PCGH looks back on 20 years of vegetation in computer games
Displaying Mother Nature is always challenging for developers of computer games. PCGH takes a closer look at the history of vegetation.
To illustrate nature physically and optically correct confronts developers of computer games with several problems. Because of the organic appearance it is difficult to animate trees and flowers in every detail. This would need too much of the system performance.
For displaying nature physically correct today - you might guess - physic-engines are used. But only a few years ago real-time calculating of physic-behavior was unthinkable, resulting in trees that did not move with the wind or were unimpressed by any force used on them. Only single animation or a scripted sequence could bring live to vegetation. But those movements got repeated time after time and realism got cut down. No one ever thought about the correct display of unscheduled situations caused by the player.
Presenting a correct visualization of nature itself is equally difficult. Enormous processing power is required to display the huge number of polygons needed to create an organic appearance. Textures represent a compromise between visual appearance and performance. With bump-mapping a tree trunk can be provided with optical depth. If the irregular surface of the bark had to be realized with polygons, development would take too long and displaying in real-time would exceed current hardware's capability.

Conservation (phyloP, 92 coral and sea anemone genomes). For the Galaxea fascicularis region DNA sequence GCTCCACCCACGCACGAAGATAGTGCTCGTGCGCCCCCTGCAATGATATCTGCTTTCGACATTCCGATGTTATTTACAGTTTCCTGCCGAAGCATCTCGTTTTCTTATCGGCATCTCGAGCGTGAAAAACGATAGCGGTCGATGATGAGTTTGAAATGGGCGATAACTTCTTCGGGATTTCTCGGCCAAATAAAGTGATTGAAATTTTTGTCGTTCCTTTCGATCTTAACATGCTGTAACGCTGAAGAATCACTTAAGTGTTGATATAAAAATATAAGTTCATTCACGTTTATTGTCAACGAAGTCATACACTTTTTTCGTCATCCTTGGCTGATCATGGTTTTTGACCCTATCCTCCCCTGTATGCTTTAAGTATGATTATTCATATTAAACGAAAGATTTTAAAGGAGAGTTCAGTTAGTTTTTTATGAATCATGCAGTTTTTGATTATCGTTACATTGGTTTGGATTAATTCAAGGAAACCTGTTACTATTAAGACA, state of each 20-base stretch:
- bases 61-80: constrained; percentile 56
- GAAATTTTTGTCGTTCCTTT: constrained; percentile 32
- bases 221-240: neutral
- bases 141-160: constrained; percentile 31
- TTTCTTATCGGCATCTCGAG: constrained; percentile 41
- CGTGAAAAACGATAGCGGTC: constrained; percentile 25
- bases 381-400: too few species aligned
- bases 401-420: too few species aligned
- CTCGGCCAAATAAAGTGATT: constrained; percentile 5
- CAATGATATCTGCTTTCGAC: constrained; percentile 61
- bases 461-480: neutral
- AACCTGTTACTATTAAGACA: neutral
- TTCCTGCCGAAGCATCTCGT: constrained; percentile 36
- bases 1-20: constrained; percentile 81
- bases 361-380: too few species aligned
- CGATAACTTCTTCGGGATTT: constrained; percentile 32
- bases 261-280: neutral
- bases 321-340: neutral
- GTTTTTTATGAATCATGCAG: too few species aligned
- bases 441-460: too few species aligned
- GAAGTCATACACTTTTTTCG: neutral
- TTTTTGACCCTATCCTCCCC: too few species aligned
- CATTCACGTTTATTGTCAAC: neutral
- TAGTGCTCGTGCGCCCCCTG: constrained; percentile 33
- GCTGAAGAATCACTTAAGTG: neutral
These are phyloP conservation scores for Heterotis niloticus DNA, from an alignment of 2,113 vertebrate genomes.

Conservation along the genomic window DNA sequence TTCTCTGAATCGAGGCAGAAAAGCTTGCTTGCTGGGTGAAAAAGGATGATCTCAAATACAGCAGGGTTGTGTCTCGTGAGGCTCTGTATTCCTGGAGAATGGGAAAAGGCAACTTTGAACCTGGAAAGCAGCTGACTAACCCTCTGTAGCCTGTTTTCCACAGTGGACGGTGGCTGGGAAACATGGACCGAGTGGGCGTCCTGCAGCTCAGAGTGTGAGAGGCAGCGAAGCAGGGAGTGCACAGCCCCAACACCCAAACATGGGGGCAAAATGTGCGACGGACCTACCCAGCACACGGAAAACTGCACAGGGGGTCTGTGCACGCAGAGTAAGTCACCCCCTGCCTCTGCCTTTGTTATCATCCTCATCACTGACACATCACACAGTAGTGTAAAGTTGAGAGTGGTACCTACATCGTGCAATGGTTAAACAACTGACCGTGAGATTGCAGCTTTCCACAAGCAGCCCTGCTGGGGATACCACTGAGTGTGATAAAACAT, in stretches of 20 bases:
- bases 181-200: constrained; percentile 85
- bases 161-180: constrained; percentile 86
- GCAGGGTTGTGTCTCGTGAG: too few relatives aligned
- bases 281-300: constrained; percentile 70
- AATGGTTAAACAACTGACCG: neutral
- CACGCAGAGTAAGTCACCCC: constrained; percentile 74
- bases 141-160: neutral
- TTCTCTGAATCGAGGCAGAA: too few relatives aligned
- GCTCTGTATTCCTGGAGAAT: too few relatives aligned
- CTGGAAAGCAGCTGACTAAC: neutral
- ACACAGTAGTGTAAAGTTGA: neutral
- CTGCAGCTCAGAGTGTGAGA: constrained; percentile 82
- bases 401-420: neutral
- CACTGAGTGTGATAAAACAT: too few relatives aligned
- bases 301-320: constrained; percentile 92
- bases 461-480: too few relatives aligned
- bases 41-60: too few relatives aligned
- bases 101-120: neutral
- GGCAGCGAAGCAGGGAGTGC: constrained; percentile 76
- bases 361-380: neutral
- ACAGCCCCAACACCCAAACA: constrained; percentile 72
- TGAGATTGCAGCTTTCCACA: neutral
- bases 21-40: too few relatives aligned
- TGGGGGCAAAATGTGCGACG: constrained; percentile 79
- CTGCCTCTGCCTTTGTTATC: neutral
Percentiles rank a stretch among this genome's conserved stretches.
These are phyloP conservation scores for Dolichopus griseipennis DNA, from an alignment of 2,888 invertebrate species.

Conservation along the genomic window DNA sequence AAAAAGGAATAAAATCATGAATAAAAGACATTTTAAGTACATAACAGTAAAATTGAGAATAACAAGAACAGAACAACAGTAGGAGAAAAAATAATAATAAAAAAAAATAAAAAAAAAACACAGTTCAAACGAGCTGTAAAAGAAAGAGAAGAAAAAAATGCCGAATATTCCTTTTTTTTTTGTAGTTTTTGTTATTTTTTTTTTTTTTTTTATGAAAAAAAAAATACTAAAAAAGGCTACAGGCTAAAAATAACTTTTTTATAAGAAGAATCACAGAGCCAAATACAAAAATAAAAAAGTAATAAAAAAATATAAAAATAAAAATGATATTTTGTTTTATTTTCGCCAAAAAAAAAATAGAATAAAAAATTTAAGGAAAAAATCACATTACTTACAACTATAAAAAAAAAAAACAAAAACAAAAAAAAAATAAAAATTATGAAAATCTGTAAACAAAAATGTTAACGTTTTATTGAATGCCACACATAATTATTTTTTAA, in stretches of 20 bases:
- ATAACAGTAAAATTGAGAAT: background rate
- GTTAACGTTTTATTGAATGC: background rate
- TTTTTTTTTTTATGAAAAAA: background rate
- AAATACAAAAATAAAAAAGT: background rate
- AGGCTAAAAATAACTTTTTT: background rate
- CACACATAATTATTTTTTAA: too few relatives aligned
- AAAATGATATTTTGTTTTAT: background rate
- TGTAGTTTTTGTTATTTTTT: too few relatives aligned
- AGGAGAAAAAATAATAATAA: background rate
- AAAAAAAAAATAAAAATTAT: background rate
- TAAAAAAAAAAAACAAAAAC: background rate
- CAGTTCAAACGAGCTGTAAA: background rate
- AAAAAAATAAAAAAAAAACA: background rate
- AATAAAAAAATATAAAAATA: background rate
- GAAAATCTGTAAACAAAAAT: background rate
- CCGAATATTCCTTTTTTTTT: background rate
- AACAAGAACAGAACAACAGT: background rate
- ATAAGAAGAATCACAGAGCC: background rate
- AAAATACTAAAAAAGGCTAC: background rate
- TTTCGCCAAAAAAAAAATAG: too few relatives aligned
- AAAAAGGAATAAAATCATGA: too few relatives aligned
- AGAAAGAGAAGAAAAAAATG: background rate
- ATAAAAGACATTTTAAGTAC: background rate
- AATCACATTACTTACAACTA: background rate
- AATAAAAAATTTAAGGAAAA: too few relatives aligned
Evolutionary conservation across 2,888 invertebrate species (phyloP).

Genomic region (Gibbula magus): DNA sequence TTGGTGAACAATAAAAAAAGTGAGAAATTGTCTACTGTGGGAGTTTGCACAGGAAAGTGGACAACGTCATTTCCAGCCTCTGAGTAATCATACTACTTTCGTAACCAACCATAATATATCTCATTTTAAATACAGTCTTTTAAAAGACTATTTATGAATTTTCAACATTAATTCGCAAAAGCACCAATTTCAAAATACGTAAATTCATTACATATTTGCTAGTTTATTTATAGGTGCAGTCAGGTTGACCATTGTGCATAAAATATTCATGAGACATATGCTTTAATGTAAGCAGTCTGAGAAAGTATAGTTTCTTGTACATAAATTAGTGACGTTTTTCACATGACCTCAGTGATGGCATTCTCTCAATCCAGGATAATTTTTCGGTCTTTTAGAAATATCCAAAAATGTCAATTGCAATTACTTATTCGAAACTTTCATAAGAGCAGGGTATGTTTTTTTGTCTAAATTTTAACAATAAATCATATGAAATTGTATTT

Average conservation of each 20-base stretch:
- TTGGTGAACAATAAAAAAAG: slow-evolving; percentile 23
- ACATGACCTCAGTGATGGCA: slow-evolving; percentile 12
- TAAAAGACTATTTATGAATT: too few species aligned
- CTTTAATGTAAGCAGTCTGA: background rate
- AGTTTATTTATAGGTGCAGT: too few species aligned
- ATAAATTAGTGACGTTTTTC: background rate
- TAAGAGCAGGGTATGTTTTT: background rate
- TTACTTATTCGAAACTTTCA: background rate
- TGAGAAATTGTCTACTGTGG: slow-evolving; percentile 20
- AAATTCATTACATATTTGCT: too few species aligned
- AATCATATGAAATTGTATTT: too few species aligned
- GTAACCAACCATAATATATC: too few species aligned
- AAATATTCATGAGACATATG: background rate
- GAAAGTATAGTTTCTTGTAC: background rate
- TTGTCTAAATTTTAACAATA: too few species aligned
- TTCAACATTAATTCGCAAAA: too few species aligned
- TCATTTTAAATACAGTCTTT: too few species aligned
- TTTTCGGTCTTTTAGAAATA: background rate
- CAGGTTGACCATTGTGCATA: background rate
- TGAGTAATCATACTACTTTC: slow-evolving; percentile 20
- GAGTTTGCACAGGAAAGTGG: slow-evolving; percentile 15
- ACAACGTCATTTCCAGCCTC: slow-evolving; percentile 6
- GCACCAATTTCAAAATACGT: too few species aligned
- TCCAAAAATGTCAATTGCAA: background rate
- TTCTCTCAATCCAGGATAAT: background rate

PCGH takes a look at the history of vegetation in computer games and presents some examples of the past 20 years of artificial jungle. The range of pictures reaches from Super Hang On to Alan Wake.
If you like gaming history articles, you should check:
• PCGH history: Shadow effects in games (from Pong to Duke Nukem Forever)
• The most important female characters in video games (Part 1)
• 25 years of water effects in games
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